NOTICE OF CHANGES IN TEMPORARY FDIC INSURANCE
COVERAGE FOR TRANSACTION ACCOUNTS
All funds in a “noninterest-bearing transaction account” are insured in full by the Federal Deposit Insurance Corporation from December 31, 2010, through December 31, 2012. This temporary unlimited coverage is in addition to, and separate from, the coverage of at least $250,000 available to depositors under the FDIC’s general deposit insurance rules.
The term “noninterest-bearing transaction account” includes a traditional checking account or demand deposit account on which the insured depository institution pays no interest. It also includes interest in Lawyers Trust Accounts (“IOLTAs”). It does not include other accounts, such as traditional checking or demand deposit accounts that may earn interest, NOW accounts, and money-market deposit accounts.
NOW accounts, money-market deposit accounts, savings accounts, and certificates of deposits are insured for at least $250,000 under the FDIC’s general deposit insurance rules. .If you have questions about maximizing your FDIC insurance coverage, speak with a State Bank of Park Rapids staff member today or log onto the FDIC’s website and use their Electronic Deposit Insurance Estimator (EDIE) at https://www.fdic.gov/edie/index.html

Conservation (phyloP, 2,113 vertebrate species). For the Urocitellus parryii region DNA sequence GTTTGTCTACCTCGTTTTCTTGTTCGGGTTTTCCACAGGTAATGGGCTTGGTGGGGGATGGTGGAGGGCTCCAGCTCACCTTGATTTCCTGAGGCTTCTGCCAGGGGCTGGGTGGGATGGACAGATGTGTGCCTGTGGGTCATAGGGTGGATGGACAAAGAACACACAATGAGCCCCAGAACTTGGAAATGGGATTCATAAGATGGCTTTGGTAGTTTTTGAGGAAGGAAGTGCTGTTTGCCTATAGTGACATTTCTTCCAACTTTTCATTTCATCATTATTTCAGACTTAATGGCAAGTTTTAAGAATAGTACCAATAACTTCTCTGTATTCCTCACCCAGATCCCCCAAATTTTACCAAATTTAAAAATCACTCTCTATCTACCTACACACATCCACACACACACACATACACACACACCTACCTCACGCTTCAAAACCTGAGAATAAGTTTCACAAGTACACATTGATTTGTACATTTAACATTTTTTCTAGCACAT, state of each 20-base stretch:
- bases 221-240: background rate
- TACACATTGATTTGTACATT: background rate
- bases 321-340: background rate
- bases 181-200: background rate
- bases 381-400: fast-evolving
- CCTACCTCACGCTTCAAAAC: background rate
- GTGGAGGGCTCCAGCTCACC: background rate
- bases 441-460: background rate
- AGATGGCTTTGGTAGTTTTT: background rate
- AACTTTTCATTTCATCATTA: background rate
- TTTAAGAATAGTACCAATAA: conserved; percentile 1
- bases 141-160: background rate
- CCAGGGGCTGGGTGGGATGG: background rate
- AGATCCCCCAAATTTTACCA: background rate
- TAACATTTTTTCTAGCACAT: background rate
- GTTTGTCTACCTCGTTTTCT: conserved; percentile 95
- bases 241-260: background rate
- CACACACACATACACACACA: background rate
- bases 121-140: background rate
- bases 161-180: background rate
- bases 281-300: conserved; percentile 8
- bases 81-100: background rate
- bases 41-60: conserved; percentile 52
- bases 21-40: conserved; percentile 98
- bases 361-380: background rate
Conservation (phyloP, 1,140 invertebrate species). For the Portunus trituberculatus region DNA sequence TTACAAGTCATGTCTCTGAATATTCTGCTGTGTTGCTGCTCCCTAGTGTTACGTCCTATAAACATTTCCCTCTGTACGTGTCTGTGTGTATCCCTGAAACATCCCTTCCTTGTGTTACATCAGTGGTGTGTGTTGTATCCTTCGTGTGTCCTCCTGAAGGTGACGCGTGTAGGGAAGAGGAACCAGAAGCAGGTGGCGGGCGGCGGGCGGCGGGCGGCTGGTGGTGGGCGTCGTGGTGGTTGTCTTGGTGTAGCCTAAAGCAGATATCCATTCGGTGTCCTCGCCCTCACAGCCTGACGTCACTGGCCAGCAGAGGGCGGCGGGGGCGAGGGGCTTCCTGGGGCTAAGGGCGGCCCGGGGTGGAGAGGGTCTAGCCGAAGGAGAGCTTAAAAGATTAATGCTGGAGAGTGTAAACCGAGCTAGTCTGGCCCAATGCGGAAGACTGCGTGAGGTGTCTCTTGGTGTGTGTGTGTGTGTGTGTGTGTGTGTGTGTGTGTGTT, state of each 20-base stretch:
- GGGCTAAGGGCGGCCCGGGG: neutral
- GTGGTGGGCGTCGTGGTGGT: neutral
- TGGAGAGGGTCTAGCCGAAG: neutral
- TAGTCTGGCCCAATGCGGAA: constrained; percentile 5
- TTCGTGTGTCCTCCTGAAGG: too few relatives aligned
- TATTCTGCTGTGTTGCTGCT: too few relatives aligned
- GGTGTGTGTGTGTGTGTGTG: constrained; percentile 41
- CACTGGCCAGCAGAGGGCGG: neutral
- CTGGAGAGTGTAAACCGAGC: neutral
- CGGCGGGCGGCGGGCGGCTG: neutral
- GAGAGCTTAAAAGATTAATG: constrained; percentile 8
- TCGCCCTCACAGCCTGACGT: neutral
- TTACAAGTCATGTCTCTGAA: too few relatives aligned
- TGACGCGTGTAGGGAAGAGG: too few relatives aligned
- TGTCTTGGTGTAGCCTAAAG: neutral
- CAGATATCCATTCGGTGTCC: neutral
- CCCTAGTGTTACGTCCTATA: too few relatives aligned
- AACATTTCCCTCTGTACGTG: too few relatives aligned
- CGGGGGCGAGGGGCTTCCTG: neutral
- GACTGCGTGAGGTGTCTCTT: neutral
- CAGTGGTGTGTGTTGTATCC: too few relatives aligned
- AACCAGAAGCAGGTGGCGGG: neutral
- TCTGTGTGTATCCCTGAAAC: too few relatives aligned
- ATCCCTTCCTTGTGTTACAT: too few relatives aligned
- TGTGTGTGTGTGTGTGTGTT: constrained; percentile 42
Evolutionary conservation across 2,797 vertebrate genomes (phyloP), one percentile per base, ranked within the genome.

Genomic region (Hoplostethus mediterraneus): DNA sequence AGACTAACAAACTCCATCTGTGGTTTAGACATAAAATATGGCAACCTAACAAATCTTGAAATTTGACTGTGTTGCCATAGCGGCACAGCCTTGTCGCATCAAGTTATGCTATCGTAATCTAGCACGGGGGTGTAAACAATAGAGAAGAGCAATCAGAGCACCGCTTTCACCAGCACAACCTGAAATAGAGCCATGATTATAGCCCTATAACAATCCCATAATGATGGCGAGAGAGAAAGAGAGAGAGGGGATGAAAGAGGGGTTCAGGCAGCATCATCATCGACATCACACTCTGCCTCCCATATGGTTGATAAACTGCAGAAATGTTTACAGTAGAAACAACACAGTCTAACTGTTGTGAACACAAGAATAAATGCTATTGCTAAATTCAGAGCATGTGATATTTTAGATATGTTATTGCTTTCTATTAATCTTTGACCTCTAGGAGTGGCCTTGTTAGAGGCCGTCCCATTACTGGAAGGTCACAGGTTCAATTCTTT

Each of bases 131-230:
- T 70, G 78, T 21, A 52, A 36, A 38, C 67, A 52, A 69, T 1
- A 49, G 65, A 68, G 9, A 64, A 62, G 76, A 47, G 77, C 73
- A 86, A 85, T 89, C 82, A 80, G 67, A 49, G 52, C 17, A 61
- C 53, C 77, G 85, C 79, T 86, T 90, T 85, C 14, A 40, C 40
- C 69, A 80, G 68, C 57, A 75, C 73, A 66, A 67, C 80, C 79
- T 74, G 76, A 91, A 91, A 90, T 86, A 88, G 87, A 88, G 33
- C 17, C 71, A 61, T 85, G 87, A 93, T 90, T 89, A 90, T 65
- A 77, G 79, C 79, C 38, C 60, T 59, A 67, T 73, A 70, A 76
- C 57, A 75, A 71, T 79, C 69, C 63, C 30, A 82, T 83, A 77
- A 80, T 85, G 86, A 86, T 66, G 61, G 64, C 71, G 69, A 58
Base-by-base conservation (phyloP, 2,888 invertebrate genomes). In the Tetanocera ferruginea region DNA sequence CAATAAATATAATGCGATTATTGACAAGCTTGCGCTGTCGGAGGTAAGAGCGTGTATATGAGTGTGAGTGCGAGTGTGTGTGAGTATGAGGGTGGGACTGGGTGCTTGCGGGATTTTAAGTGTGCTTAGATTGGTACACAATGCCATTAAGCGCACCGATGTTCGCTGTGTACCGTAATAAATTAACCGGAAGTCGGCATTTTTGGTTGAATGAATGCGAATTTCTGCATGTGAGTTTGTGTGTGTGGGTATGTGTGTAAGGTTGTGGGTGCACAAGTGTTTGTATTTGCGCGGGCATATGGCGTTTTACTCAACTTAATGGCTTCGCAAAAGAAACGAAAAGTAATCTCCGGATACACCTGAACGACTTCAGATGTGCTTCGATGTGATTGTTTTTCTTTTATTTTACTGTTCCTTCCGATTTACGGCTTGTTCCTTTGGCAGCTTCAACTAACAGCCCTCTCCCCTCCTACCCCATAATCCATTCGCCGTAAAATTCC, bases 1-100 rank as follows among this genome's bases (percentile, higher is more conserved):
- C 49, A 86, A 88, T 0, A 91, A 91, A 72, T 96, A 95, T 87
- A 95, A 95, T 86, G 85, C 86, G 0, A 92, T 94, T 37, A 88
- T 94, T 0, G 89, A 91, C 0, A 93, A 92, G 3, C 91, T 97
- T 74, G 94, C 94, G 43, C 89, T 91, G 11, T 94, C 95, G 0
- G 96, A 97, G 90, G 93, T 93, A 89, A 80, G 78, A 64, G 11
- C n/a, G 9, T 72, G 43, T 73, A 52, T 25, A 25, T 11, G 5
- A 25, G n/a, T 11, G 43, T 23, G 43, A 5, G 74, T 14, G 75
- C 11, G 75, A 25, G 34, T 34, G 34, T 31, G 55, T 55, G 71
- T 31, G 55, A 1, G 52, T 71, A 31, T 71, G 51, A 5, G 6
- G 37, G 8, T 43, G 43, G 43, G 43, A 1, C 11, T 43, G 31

((NOTE, you will be leaving State Bank of Park Rapids’ website if you click on this link.
You will be routed to the FDIC’s website)
The Federal Deposit Insurance Corporation was founded in 1933 and is an independent agency of the United States government. The FDIC protects you against the loss of your deposits if an FDIC-insured bank fails. The insurance fund is funded by financial institutions.
The standard insurance level was temporarily raised from $100,000 to $250,000 in October 2008 and permanently raised to $250,000 in July 2010. Deposits held in different ownership categories, such a single or joint accounts, are separately insured. Self-directed retirement accounts, such as Individual Retirement Accounts (IRAs), are insured separately for up to $250,000. In reality, a family can have much more than the base level of fully insured deposits if they structure accounts properly.